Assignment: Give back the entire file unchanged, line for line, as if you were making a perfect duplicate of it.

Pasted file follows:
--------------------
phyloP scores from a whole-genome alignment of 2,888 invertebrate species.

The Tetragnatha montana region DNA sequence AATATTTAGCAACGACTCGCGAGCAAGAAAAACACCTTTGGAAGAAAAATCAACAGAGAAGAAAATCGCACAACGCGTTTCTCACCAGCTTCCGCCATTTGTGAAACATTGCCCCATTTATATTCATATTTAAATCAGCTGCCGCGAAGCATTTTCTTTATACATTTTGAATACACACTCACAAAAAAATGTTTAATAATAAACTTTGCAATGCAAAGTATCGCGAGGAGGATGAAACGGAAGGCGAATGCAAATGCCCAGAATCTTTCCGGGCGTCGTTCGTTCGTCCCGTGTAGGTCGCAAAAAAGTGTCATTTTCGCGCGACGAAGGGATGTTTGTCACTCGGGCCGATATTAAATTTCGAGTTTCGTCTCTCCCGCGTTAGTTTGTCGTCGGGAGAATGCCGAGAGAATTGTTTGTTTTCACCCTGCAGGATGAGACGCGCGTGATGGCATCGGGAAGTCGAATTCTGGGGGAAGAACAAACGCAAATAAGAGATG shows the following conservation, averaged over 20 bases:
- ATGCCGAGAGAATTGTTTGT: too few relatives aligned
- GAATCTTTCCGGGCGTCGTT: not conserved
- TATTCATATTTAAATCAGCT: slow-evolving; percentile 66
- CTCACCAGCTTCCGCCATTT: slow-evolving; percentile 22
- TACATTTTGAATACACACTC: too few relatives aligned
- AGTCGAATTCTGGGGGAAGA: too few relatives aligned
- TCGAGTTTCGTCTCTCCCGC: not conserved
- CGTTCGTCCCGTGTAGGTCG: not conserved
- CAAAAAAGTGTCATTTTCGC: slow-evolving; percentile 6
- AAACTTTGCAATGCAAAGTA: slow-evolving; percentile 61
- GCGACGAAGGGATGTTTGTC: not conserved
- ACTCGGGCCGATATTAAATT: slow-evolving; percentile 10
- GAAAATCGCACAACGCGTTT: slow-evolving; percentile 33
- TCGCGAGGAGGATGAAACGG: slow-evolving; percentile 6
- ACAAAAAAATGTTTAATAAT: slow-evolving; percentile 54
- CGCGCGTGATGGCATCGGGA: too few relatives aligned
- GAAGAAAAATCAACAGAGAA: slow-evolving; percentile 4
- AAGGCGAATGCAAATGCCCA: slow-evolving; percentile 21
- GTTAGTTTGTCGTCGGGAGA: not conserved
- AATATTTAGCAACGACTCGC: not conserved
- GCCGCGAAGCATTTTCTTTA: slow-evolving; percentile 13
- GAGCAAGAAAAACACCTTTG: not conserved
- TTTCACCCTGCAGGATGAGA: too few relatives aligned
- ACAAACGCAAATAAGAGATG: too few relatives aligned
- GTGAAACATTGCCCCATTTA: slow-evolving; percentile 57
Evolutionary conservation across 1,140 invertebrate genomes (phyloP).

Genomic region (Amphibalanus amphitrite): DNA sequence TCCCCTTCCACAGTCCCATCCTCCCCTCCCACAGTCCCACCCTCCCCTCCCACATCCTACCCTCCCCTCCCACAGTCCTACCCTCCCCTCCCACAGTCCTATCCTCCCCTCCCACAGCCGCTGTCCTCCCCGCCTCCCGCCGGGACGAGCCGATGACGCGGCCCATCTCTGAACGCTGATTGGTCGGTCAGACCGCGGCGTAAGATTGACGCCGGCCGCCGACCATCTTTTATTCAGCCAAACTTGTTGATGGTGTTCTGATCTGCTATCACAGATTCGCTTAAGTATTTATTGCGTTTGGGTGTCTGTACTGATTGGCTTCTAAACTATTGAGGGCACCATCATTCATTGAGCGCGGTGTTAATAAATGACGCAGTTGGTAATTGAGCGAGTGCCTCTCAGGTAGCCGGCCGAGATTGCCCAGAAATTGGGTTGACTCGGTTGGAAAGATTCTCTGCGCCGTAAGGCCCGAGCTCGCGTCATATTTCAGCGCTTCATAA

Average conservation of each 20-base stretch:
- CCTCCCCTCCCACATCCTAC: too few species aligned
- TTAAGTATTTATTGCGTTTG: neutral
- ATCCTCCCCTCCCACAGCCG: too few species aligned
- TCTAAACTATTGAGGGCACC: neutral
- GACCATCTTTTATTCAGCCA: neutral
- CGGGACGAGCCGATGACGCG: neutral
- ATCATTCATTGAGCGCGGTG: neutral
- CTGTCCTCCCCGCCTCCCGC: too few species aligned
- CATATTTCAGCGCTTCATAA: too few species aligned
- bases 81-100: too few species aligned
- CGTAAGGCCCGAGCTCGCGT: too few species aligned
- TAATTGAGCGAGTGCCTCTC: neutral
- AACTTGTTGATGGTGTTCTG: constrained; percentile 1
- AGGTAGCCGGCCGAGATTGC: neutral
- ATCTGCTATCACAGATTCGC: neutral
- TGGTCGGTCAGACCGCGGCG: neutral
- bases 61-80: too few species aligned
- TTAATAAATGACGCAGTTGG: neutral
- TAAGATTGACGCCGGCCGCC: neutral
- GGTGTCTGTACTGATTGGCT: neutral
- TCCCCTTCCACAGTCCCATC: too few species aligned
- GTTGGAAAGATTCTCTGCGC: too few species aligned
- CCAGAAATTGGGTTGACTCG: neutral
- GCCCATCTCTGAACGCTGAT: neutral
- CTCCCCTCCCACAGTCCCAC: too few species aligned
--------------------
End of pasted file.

phyloP scores from a whole-genome alignment of 2,888 invertebrate species.

The Tetragnatha montana region DNA sequence AATATTTAGCAACGACTCGCGAGCAAGAAAAACACCTTTGGAAGAAAAATCAACAGAGAAGAAAATCGCACAACGCGTTTCTCACCAGCTTCCGCCATTTGTGAAACATTGCCCCATTTATATTCATATTTAAATCAGCTGCCGCGAAGCATTTTCTTTATACATTTTGAATACACACTCACAAAAAAATGTTTAATAATAAACTTTGCAATGCAAAGTATCGCGAGGAGGATGAAACGGAAGGCGAATGCAAATGCCCAGAATCTTTCCGGGCGTCGTTCGTTCGTCCCGTGTAGGTCGCAAAAAAGTGTCATTTTCGCGCGACGAAGGGATGTTTGTCACTCGGGCCGATATTAAATTTCGAGTTTCGTCTCTCCCGCGTTAGTTTGTCGTCGGGAGAATGCCGAGAGAATTGTTTGTTTTCACCCTGCAGGATGAGACGCGCGTGATGGCATCGGGAAGTCGAATTCTGGGGGAAGAACAAACGCAAATAAGAGATG shows the following conservation, averaged over 20 bases:
- ATGCCGAGAGAATTGTTTGT: too few relatives aligned
- GAATCTTTCCGGGCGTCGTT: not conserved
- TATTCATATTTAAATCAGCT: slow-evolving; percentile 66
- CTCACCAGCTTCCGCCATTT: slow-evolving; percentile 22
- TACATTTTGAATACACACTC: too few relatives aligned
- AGTCGAATTCTGGGGGAAGA: too few relatives aligned
- TCGAGTTTCGTCTCTCCCGC: not conserved
- CGTTCGTCCCGTGTAGGTCG: not conserved
- CAAAAAAGTGTCATTTTCGC: slow-evolving; percentile 6
- AAACTTTGCAATGCAAAGTA: slow-evolving; percentile 61
- GCGACGAAGGGATGTTTGTC: not conserved
- ACTCGGGCCGATATTAAATT: slow-evolving; percentile 10
- GAAAATCGCACAACGCGTTT: slow-evolving; percentile 33
- TCGCGAGGAGGATGAAACGG: slow-evolving; percentile 6
- ACAAAAAAATGTTTAATAAT: slow-evolving; percentile 54
- CGCGCGTGATGGCATCGGGA: too few relatives aligned
- GAAGAAAAATCAACAGAGAA: slow-evolving; percentile 4
- AAGGCGAATGCAAATGCCCA: slow-evolving; percentile 21
- GTTAGTTTGTCGTCGGGAGA: not conserved
- AATATTTAGCAACGACTCGC: not conserved
- GCCGCGAAGCATTTTCTTTA: slow-evolving; percentile 13
- GAGCAAGAAAAACACCTTTG: not conserved
- TTTCACCCTGCAGGATGAGA: too few relatives aligned
- ACAAACGCAAATAAGAGATG: too few relatives aligned
- GTGAAACATTGCCCCATTTA: slow-evolving; percentile 57
Evolutionary conservation across 1,140 invertebrate genomes (phyloP).

Genomic region (Amphibalanus amphitrite): DNA sequence TCCCCTTCCACAGTCCCATCCTCCCCTCCCACAGTCCCACCCTCCCCTCCCACATCCTACCCTCCCCTCCCACAGTCCTACCCTCCCCTCCCACAGTCCTATCCTCCCCTCCCACAGCCGCTGTCCTCCCCGCCTCCCGCCGGGACGAGCCGATGACGCGGCCCATCTCTGAACGCTGATTGGTCGGTCAGACCGCGGCGTAAGATTGACGCCGGCCGCCGACCATCTTTTATTCAGCCAAACTTGTTGATGGTGTTCTGATCTGCTATCACAGATTCGCTTAAGTATTTATTGCGTTTGGGTGTCTGTACTGATTGGCTTCTAAACTATTGAGGGCACCATCATTCATTGAGCGCGGTGTTAATAAATGACGCAGTTGGTAATTGAGCGAGTGCCTCTCAGGTAGCCGGCCGAGATTGCCCAGAAATTGGGTTGACTCGGTTGGAAAGATTCTCTGCGCCGTAAGGCCCGAGCTCGCGTCATATTTCAGCGCTTCATAA

Average conservation of each 20-base stretch:
- CCTCCCCTCCCACATCCTAC: too few species aligned
- TTAAGTATTTATTGCGTTTG: neutral
- ATCCTCCCCTCCCACAGCCG: too few species aligned
- TCTAAACTATTGAGGGCACC: neutral
- GACCATCTTTTATTCAGCCA: neutral
- CGGGACGAGCCGATGACGCG: neutral
- ATCATTCATTGAGCGCGGTG: neutral
- CTGTCCTCCCCGCCTCCCGC: too few species aligned
- CATATTTCAGCGCTTCATAA: too few species aligned
- bases 81-100: too few species aligned
- CGTAAGGCCCGAGCTCGCGT: too few species aligned
- TAATTGAGCGAGTGCCTCTC: neutral
- AACTTGTTGATGGTGTTCTG: constrained; percentile 1
- AGGTAGCCGGCCGAGATTGC: neutral
- ATCTGCTATCACAGATTCGC: neutral
- TGGTCGGTCAGACCGCGGCG: neutral
- bases 61-80: too few species aligned
- TTAATAAATGACGCAGTTGG: neutral
- TAAGATTGACGCCGGCCGCC: neutral
- GGTGTCTGTACTGATTGGCT: neutral
- TCCCCTTCCACAGTCCCATC: too few species aligned
- GTTGGAAAGATTCTCTGCGC: too few species aligned
- CCAGAAATTGGGTTGACTCG: neutral
- GCCCATCTCTGAACGCTGAT: neutral
- CTCCCCTCCCACAGTCCCAC: too few species aligned